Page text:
It is now law that from 1st April 2018 it will be illegal to issue a new lease or extend a lease on commercial properties in England and Wales that do not reach at least an E energy efficiency rating. From April 2023 this regulation will apply to all commercial leases including those who have a tenant in occupation.
Under the following circumstances landlords will have six months to comply with the new regulations starting from the day they became landlord under that tenancy. This will be either:-
- When a lease is granted by order of a court or a tenant exercising a right under the Landlord and Tenant Act 1954.
- When a non-compliant occupied property is sold or transferred to a new landlord or lender in the case of receivership.
The following buildings are exempt from the new regulations and do not need any form of certificate:-
- Listed buildings - as long as they do NOT have a current Energy Performance Certificate
- Buildings due to be demolished
- Leases less than six months of over 99 years
The following examples are where the buildings will be exempt but will need to provide evidence from an experts report:-
- Improvement measures are not within a 7 year payback.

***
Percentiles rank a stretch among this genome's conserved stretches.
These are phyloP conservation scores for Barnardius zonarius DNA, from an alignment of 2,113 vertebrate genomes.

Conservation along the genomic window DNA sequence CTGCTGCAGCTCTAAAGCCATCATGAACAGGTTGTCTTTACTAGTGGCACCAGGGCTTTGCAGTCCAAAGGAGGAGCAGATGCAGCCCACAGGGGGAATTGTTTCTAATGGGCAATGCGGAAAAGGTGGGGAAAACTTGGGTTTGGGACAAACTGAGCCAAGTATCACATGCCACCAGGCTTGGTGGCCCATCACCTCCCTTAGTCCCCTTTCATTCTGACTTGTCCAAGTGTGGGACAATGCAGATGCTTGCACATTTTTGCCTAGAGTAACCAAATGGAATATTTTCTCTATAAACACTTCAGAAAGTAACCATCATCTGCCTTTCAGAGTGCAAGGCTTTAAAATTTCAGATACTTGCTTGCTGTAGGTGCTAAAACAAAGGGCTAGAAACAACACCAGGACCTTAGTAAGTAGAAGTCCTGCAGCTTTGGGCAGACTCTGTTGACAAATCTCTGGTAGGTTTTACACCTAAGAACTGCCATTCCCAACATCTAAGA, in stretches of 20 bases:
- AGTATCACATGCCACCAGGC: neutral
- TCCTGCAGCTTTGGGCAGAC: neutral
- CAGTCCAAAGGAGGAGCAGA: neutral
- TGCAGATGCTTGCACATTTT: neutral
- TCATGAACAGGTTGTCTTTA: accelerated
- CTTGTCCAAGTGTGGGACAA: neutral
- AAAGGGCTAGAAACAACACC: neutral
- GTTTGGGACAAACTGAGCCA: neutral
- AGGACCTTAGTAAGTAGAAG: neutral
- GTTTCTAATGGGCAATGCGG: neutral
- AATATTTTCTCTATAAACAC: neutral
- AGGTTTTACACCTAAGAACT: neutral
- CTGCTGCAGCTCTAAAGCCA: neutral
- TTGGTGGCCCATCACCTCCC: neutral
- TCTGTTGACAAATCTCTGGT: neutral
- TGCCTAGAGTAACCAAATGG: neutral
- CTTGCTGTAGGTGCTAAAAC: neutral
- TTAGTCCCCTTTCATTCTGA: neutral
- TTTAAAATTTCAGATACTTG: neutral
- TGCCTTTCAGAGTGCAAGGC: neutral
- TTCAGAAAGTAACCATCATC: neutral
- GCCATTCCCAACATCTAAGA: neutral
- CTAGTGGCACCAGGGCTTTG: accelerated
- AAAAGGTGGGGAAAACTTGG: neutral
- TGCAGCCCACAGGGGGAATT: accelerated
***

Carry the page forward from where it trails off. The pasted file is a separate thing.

- The changes needed will reduce the value of the property by 5% or more.
- Installing wall insulation could damage the property.
- It is not possible to gain the consent for the works to be completed required from the tenant, lender or superior landlord.
Penalty charges and enforcement
It will be the responsibility of the local authority to enforce the regulation and record exemptions on the national exemption register. Penalties for non-compliance of Minimum Energy Efficiency Standards in Commercial properties are as follows:-
- Non-compliance - Fine of £5,000 and publication of non-compliance.
- Providing misleading information - Fine of £5,000 and publication of non-compliance.
- Renting out a non-compliant property for up to 3 months - 10% of rateable value with a minimum penalty of £5,000, a maximum penalty of £50,000 and publication of non-compliance.
- Renting out a non-compliant property for more than 3 months - 20% of rateable value with a minimum penalty of £10,000, a maximum penalty of £150,000 and publication of non-compliance.
Key dates for domestic properties
- 1 April, 2016 - Domestic tenants can request energy efficiency improvements to properties, and these cannot be reasonably refused.
- 1 April, 2018 - The regulations apply to new leases granted to new tenants and lease renewals granted to existing tenants.
- 1 April, 2020 - The regulations apply to all leases, including leases that already exist with tenants in occupation.
Domestic property are exempt under the same rules as for non-domestic properties highlighted above.
Penalty Charges and Enforcement
- Non-compliance - Fine of £2,000 and publication of non-compliance.
- Providing misleading information - Fine of £1,000 and publication of non-compliance.
- Renting out a non-compliant property for up to 3 months - £2,000 fixed penalty.
- Renting out a non-compliant property for more than 3 months - £4,000 fixed penalty.